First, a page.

- This article is about the university president. For the Barons outfielder, see Carlos Smith (outfielder).
Smith was the son of Reverend James Smith and Julia Green Smith of Virginia. He was raised in Virginia and western Tennessee and studied at the school of John B. Clausell. He enrolled at the University of Nashville and 1837 and graduated the following year with an LL.D. For two years he tutored students at the University until he was extended an offer to join the faculty of the Hume Academy in Hansville, Tennessee as a professor of mathematics.
Smith's health forced him to resign that position. When he recovered he enrolled at the Medical College of Louisville, Kentucky. He interrupted those studies to become chair of ancient languages at the LaGrange College in North Alabama in 1843, but resumed his medical studies at the University of Pennsylvania, and was awarded a doctorate in medicine in 1847.
Smith married the former Martha Ashe and had nine children between 1852 and 1866. He returned to Alabama to accept an invitation from his brother-in-law, Henry Tutwiler, to teach at the Green Springs school. From there he was made principal of the Green Academy at Huntsville in 1853, and then founded his own school, the Mountain Home Academy, in Lawrence County.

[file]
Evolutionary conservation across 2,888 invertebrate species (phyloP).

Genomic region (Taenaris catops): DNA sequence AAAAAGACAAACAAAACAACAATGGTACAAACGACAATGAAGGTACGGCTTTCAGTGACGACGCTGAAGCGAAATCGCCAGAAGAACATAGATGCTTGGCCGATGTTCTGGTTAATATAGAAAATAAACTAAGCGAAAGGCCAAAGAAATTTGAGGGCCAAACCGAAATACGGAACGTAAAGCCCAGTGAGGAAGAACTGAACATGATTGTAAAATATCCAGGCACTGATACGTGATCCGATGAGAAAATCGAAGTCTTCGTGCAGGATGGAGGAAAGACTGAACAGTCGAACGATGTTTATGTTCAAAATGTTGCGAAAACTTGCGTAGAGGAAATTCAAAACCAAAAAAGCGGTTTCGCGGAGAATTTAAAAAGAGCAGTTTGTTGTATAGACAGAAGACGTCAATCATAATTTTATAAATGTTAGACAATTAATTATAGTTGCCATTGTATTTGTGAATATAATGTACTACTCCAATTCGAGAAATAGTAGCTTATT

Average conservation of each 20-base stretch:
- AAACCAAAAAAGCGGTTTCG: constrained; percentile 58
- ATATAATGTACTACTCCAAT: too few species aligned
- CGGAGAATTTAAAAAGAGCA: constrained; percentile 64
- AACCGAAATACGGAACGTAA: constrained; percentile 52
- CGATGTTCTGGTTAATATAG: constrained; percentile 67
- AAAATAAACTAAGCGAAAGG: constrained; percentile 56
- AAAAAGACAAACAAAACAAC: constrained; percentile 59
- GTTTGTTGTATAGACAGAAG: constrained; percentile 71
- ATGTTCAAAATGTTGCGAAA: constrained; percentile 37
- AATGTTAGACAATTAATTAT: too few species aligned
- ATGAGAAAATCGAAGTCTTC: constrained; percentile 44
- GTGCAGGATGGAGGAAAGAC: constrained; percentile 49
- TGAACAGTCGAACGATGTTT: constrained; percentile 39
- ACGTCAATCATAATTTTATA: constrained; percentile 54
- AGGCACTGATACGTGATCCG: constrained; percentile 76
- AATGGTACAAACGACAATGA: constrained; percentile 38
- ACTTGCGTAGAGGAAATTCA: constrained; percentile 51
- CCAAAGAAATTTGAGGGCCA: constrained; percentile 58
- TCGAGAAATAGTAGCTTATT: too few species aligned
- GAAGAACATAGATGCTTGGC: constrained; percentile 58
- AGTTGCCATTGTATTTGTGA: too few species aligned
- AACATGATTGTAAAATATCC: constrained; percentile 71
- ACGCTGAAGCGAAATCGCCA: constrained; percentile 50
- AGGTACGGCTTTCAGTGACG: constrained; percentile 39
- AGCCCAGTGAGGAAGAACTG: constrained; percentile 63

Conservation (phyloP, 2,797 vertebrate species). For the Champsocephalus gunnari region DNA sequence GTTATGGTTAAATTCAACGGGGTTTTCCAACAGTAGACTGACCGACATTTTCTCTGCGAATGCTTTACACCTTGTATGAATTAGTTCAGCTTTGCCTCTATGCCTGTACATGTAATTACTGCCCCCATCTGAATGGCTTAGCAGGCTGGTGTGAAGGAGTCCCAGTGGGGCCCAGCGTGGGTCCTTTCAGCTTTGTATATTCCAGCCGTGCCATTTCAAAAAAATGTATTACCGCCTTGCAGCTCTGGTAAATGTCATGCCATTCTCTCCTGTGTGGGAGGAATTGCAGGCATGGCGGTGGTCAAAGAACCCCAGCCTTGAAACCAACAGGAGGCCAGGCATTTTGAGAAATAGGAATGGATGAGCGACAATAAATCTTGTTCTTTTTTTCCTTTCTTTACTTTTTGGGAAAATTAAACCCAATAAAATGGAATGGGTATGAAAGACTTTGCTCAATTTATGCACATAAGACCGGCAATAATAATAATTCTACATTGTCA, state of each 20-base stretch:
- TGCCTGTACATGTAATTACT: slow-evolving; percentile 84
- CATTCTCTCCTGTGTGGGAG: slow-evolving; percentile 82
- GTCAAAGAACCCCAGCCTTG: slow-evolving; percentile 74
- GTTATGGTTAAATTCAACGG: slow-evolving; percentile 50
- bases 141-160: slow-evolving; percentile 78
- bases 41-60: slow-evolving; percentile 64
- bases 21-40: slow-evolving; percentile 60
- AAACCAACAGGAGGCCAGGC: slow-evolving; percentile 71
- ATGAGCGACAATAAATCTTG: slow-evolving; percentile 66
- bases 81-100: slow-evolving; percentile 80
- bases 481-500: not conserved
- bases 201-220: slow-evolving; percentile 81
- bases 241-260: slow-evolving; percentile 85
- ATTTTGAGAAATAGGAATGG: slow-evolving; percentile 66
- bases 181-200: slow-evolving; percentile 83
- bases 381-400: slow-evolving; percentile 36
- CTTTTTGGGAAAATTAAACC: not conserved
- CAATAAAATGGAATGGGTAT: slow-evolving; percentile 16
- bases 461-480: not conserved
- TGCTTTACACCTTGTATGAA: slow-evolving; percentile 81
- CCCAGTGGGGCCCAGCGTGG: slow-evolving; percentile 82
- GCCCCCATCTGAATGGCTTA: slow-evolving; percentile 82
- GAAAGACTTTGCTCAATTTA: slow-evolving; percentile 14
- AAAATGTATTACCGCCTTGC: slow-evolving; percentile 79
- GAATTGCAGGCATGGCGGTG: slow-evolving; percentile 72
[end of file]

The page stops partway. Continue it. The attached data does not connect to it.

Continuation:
Mountain Home Academy was destroyed during the Civil War and Smith moved back to Huntsville to teach. In 1874 he accepted an offer to succeed Nathaniel Upton as president of the University of Alabama, still struggling after the War, with a student body of about 52 boys.
Smith traveled around the state to recruit students and was successful in increasing enrollment. In 1878 the Alabama State Legislature replaced the University's Board of Regents with a Board of Trustees, which assumed more control over spending. In one instance, Smith redirected money earmarked for repairs to the president's mansion to pay for other priorities. That minor insubordination led the Board to seek Smith's resignation.
In 1878 Smith left to take the reigns at the Livingston Female Academy, which changed its name to the Livingston Normal College. He served alongside his niece, Julia Tutwiler, as co-principal. He retired in 1886 and moved to Palatka, Florida, and died there six years later.
|President of the University of Alabama
- Mathews, Mary Chapman (2006) A Mansion's Memories. Tuscaloosa: University of Alabama Press ISBN 0817315357